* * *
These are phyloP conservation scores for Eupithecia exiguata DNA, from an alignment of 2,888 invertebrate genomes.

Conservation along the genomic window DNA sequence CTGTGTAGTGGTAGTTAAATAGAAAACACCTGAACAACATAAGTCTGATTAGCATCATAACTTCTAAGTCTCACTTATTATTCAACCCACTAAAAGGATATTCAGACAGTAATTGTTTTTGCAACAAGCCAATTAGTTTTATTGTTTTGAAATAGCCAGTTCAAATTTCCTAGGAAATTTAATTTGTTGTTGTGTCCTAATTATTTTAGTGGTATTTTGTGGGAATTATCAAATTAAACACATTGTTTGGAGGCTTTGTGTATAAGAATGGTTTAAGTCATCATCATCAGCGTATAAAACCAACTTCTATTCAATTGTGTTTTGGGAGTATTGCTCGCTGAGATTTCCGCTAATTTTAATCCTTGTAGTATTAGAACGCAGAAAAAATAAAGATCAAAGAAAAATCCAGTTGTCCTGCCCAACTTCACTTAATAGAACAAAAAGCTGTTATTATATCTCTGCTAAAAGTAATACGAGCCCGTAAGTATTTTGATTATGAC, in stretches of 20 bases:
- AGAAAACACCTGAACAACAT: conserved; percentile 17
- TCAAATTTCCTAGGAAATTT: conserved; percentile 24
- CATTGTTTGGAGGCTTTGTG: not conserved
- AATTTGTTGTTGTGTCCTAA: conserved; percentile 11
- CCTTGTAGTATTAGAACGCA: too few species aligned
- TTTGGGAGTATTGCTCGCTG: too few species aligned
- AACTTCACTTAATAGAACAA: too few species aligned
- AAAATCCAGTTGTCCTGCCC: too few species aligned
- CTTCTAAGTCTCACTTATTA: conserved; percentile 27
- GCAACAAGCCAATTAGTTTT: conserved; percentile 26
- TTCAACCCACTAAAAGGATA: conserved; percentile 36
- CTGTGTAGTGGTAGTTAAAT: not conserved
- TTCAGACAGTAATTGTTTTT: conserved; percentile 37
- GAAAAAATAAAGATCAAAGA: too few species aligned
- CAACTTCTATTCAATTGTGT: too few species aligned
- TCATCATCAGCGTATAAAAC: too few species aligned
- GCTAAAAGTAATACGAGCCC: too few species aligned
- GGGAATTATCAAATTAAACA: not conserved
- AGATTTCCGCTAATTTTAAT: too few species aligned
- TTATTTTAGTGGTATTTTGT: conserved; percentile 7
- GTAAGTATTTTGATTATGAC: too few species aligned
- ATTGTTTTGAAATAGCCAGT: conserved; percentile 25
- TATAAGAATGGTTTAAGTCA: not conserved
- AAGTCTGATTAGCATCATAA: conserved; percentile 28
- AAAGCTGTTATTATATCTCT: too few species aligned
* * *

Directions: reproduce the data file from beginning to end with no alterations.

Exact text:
These are phyloP conservation scores for Eupithecia exiguata DNA, from an alignment of 2,888 invertebrate genomes.

Conservation along the genomic window DNA sequence CTGTGTAGTGGTAGTTAAATAGAAAACACCTGAACAACATAAGTCTGATTAGCATCATAACTTCTAAGTCTCACTTATTATTCAACCCACTAAAAGGATATTCAGACAGTAATTGTTTTTGCAACAAGCCAATTAGTTTTATTGTTTTGAAATAGCCAGTTCAAATTTCCTAGGAAATTTAATTTGTTGTTGTGTCCTAATTATTTTAGTGGTATTTTGTGGGAATTATCAAATTAAACACATTGTTTGGAGGCTTTGTGTATAAGAATGGTTTAAGTCATCATCATCAGCGTATAAAACCAACTTCTATTCAATTGTGTTTTGGGAGTATTGCTCGCTGAGATTTCCGCTAATTTTAATCCTTGTAGTATTAGAACGCAGAAAAAATAAAGATCAAAGAAAAATCCAGTTGTCCTGCCCAACTTCACTTAATAGAACAAAAAGCTGTTATTATATCTCTGCTAAAAGTAATACGAGCCCGTAAGTATTTTGATTATGAC, in stretches of 20 bases:
- AGAAAACACCTGAACAACAT: conserved; percentile 17
- TCAAATTTCCTAGGAAATTT: conserved; percentile 24
- CATTGTTTGGAGGCTTTGTG: not conserved
- AATTTGTTGTTGTGTCCTAA: conserved; percentile 11
- CCTTGTAGTATTAGAACGCA: too few species aligned
- TTTGGGAGTATTGCTCGCTG: too few species aligned
- AACTTCACTTAATAGAACAA: too few species aligned
- AAAATCCAGTTGTCCTGCCC: too few species aligned
- CTTCTAAGTCTCACTTATTA: conserved; percentile 27
- GCAACAAGCCAATTAGTTTT: conserved; percentile 26
- TTCAACCCACTAAAAGGATA: conserved; percentile 36
- CTGTGTAGTGGTAGTTAAAT: not conserved
- TTCAGACAGTAATTGTTTTT: conserved; percentile 37
- GAAAAAATAAAGATCAAAGA: too few species aligned
- CAACTTCTATTCAATTGTGT: too few species aligned
- TCATCATCAGCGTATAAAAC: too few species aligned
- GCTAAAAGTAATACGAGCCC: too few species aligned
- GGGAATTATCAAATTAAACA: not conserved
- AGATTTCCGCTAATTTTAAT: too few species aligned
- TTATTTTAGTGGTATTTTGT: conserved; percentile 7
- GTAAGTATTTTGATTATGAC: too few species aligned
- ATTGTTTTGAAATAGCCAGT: conserved; percentile 25
- TATAAGAATGGTTTAAGTCA: not conserved
- AAGTCTGATTAGCATCATAA: conserved; percentile 28
- AAAGCTGTTATTATATCTCT: too few species aligned